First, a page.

“South Street is an east-west street forming the southern border of the Center City neighborhood of Philadelphia, Pennsylvania and the northern border for the neighborhoods of South Philadelphia. The stretch of South Street between Front Street and Seventh Street is known for its “bohemian” atmosphere and its diverse and urban mix of shops, bars, and eateries. It is one of Philadelphia’s largest tourist attractions.
“Named Cedar Street in William Penn‘s plan of Philadelphia, South Street was the traditional southern boundary of Philadelphia’s city limits before the city annexed the townships of Passyunk, Moyamensing and Southwark.
“Until the 1950s, South Street was known mainly as a garment district, with stores for men’s suits and other clothing. Real estate values plummeted after city planner Edmund Bacon and others proposed the Crosstown Expressway, a short limited-access expressway connecting the Schuylkill Expressway and I-95 that would have required the demolition of many buildings on South Street and Bainbridge Street (an east-west street one block south of South Street). The newly cheap property attracted artists and counterculture-types. The proposed expressway was never built.
“In the 1960s and 1970s, South Street was filled with clubs and bars that fostered a live local music community. It was not uncommon for South Philadelphians to “bar-hop” across the clubs, listening to live bands along the way. This community of fans helped attract recording contracts for many artists, including Kenn Kweder, the “bard of South Street”; George Thorogood; and Robert Hazard.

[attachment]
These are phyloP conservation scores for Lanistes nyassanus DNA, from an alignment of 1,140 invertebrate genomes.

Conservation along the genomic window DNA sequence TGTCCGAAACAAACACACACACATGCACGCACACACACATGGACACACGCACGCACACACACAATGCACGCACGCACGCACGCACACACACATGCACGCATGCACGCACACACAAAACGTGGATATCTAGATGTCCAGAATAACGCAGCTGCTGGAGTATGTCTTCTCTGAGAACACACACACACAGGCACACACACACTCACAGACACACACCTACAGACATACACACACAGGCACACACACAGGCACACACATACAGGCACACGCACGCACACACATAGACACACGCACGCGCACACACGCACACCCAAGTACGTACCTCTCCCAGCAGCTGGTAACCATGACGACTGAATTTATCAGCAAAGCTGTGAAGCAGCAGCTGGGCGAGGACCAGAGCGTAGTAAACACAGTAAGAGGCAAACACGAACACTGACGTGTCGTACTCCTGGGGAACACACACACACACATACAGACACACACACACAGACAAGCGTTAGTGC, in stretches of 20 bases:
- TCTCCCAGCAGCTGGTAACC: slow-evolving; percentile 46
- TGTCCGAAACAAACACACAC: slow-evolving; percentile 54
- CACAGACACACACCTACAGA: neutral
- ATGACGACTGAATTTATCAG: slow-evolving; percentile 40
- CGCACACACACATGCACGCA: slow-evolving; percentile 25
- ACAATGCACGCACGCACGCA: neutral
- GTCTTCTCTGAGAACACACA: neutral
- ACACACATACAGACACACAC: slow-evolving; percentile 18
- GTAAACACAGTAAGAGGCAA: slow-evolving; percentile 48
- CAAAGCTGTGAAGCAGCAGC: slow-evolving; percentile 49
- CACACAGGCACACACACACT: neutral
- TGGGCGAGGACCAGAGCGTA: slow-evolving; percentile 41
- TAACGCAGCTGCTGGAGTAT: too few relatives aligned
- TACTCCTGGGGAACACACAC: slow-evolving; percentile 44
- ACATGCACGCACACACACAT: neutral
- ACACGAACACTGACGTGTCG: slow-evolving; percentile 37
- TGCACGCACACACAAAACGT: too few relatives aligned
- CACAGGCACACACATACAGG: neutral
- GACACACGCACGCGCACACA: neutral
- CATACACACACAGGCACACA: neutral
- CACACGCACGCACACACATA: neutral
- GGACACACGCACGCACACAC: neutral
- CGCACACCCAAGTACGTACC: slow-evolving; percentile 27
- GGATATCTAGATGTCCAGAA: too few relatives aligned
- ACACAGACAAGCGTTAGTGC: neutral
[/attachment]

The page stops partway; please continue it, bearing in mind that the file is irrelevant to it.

“In the 1980s, South Street became one of the city’s main tourist attractions. Tourists flocked to the nightlife that South Street had accumulated over the years, and the “neighborhood” community aspect was stripped from it. Many of the South Street clubs closed, replaced by chain stores and shops to cater to tourists.
“Today, the name “South Street” is popularly attached to an eight-block stretch of South extending after 8th street (and a few adjacent streets). It remains a popular hangout area for teens, college students, and twentysomethings with its assortment of bars, take out eateries, sex shops, gift shops, and retailers catering to hip hop fashion, punk fashion, and/or urban culture. A few restaurants and independent boutiques targeting a slightly more mature clientele are interpersed with these businesses.”
When I first got to South Street, I had a feeling I had been there before. The youthful, offbeat energy was palpable and I was anxious to explore its nooks and crannies. Each person I passed, I made sure to look closely at his or her face and allow that moment to imprint itself on my brain. With that said, I’m pleased to present two of my favorite captures from my first visit to Philadelphia’s famed South Street in early April. Click on each image below to view the full-sized version of each photo and an accompanying description. Feel free to leave your comments and feedback as well.